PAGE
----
Vedyun Mishra G’21, a graduate student in the School of Architecture, has been selected for Metropolis Magazine’s Future100, an elite group of architecture and interior architecture students from the U.S. and Canada. The inaugural award recognizes the top 100 graduating…
Syracuse Stage Presents Lorraine Hansberry’s American Classic ‘A Raisin in the Sun’
Syracuse Stage continues its critically acclaimed season with a sterling production of Lorraine Hansberry’s classic American play “A Raisin in the Sun,” Feb. 21-March 11 at the Syracuse Stage/Syracuse University Drama Complex in the Archbold Theatre, 820 E. Genesee St., Syracuse.
Since its landmark premiere on Broadway in 1959, “A Raisin in the Sun” has been a staple of the American stage and has resonated with generations of theatergoers. A powerful portrait of a family caught up in the pursuit of the American dream and the hope of a better life, Hansberry’s play invites us to consider why the dreams of some are realized while those of others are, in the words of Langston Hughes, “dreams deferred.”
Syracuse Stage artistic director Robert Hupp turned to veteran director Timothy Douglas to bring Hansberry’s classic to life on stage. Douglas previously directed “Blues for an Alabama Sky,” “A Lesson Before Dying,” “Jitney,” “The Crucible,” “Intimate Apparel” and “Gem of the Ocean” for Syracuse Stage. Hupp considers Douglas “one of the finest directors in America today.”
For his part, Douglas has enjoyed a long and formative association with “A Raisin in the Sun.” He participated as one of the moving men in the Yale Repertory Theatre’s 25th anniversary production of the play, which featured future stars Delroy Lindo and Mary Alice. Later, it was the first play he staged, a catalyst for his 23-year career as a director.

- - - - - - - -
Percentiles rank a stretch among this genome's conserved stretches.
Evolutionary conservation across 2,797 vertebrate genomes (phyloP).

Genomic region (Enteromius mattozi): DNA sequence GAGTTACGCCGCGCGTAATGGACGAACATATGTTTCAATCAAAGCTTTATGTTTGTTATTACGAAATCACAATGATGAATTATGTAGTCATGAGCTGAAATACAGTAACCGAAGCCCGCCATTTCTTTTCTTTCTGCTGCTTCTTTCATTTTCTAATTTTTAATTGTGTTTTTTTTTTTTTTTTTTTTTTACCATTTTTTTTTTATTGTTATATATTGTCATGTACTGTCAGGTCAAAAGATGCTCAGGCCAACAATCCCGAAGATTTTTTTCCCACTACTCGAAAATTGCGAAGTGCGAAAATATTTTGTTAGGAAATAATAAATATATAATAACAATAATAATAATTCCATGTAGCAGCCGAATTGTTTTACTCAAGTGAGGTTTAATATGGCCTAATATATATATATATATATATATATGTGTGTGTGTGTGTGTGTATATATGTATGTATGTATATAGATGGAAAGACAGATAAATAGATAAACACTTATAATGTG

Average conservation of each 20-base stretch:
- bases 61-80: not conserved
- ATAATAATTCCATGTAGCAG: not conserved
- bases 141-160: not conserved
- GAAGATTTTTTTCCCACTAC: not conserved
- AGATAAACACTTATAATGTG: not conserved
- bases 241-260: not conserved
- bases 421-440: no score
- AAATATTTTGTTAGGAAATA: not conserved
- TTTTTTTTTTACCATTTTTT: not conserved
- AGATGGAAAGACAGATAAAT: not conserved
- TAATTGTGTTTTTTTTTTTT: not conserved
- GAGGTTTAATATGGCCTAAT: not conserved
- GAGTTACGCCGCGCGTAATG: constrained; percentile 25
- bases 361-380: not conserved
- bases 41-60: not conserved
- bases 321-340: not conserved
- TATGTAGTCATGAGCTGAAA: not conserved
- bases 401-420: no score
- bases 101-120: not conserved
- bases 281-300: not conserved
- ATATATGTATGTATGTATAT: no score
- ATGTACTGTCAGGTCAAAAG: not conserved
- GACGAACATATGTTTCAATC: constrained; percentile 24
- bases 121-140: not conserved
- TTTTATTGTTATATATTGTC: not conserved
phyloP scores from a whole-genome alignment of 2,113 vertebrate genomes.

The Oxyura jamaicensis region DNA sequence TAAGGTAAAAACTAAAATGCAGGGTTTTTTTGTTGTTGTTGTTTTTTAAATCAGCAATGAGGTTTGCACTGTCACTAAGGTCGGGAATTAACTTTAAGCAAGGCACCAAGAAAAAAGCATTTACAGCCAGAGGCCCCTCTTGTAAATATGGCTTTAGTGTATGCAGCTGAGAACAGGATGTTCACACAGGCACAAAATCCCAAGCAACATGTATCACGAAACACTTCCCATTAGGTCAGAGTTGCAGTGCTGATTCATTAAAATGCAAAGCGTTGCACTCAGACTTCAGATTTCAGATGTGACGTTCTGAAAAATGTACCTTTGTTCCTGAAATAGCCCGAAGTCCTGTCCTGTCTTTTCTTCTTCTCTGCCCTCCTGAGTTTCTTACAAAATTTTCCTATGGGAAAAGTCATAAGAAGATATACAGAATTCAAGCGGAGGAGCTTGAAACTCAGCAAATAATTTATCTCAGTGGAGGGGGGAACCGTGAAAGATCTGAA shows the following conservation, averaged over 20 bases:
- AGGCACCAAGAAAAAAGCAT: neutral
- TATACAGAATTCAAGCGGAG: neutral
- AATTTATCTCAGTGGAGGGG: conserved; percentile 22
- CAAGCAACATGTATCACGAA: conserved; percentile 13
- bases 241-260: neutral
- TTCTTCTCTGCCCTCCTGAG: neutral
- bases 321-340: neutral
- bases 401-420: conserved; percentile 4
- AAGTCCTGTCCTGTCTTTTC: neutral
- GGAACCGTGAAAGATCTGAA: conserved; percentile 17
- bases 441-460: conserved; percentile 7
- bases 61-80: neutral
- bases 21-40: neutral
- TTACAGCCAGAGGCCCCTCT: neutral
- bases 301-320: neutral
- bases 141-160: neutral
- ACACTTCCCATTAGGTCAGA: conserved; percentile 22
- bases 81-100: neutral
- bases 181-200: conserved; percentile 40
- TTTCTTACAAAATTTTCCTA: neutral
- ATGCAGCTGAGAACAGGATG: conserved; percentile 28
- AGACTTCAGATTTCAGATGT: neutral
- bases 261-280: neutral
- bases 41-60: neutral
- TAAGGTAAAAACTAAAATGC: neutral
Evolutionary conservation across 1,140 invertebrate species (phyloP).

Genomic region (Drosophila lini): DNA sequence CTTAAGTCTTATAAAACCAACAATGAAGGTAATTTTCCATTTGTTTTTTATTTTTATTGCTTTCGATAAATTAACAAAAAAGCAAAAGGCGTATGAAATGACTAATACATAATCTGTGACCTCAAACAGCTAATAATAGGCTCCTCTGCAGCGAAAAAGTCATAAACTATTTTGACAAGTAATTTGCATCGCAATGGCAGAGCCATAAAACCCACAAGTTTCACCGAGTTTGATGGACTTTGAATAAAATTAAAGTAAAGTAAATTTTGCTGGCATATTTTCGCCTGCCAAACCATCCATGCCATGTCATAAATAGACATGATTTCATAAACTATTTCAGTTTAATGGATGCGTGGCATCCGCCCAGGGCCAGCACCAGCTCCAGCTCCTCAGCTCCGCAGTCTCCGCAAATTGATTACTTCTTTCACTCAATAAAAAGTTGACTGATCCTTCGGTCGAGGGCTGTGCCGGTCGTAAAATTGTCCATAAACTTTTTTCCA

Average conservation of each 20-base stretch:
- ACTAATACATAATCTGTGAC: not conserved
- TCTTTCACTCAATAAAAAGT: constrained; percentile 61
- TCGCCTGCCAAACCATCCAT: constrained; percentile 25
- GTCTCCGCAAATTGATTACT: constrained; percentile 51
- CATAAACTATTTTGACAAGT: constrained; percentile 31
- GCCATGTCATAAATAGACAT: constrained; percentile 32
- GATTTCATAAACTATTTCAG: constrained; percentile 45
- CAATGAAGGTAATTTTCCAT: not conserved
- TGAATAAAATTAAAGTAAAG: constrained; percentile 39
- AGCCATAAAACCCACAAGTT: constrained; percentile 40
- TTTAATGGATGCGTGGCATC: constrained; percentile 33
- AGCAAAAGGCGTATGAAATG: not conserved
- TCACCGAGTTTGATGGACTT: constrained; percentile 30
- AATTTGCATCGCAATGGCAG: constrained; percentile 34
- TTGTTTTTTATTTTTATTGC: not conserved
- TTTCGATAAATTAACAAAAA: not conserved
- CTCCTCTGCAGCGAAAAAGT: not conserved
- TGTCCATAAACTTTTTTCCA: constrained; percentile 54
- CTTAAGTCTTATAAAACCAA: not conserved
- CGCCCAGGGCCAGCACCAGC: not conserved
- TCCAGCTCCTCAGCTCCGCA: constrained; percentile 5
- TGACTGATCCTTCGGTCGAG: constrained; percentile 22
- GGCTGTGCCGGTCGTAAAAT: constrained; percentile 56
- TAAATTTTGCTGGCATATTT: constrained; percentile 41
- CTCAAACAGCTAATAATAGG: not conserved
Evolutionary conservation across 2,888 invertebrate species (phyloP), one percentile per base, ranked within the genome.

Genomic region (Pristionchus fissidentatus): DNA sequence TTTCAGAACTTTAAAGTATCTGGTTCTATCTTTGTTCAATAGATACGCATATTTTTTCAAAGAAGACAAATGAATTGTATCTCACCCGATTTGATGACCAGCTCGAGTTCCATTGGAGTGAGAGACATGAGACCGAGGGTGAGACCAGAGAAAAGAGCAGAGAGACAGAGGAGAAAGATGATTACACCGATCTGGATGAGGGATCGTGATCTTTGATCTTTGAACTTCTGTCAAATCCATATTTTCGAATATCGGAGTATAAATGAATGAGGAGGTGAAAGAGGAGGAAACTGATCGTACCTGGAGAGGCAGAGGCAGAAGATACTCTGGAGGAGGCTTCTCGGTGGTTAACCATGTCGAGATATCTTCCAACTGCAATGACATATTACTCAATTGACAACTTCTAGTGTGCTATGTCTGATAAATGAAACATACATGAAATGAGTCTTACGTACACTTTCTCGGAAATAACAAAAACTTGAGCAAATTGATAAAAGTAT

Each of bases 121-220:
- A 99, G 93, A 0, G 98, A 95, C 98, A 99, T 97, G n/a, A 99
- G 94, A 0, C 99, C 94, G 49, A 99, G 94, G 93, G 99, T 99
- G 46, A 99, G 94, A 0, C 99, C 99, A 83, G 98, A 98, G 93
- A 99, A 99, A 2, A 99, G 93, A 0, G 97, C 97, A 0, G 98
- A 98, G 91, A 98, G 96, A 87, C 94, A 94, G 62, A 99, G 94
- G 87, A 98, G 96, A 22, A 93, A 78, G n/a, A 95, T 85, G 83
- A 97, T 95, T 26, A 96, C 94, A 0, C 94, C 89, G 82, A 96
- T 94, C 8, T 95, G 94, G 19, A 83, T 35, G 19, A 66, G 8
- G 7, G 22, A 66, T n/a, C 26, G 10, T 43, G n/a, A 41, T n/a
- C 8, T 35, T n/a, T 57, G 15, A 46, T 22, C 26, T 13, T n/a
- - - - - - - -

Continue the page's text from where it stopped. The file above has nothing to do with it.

The Syracuse Stage production marks Douglas’ fourth association with the play. He finds “A Raisin in the Sun” still powerful, still poetic and especially resonant in today’s world. He has become focused, he explained, on the struggle between Lena Younger and her adult son Walter Lee to determine who is best suited “to lead the family through the harsh realities facing America’s 99 percent.” Their plans for the family’s survival, he added, “are as revolutionary now as they were in the late 1950s.”
Two accomplished veteran performers take on these pivotal roles under Douglas’ direction. Kim Staunton plays Lena (or Mama). Staunton previously appeared at Syracuse Stage as Rose in the 2010 production of August Wilson’s “Fences.” In addition to many regional credits, she has been a guest company member at the Denver Center Theatre for 14 years.
Chiké Johnson makes his Syracuse Stage debut as Walter Lee. Johnson has worked extensively in Chicago theater, including productions at The Goodman Theater, The Court and the famed Steppenwolf Theater. He has appeared Off-Broadway and has many regional credits, including Rochester’s Geva Theatre Center.
The struggle between Lena and Walter Lee forms the central conflict of “A Raisin in the Sun,” which revolves around how best to use $10,000 Lena has received as the beneficiary of her late husband’s life insurance policy. Lena wants to use most of it to try to relocate the family to a more comfortable home in a better neighborhood. Walter Lee wants to open a liquor store. Other family members, including sibling Beneatha (Stori Ayers) and Walter Lee’s wife, Ruth (Dorcas Sowunmi), have their own ideas concerning the cash. The tension threatens to pull the family apart.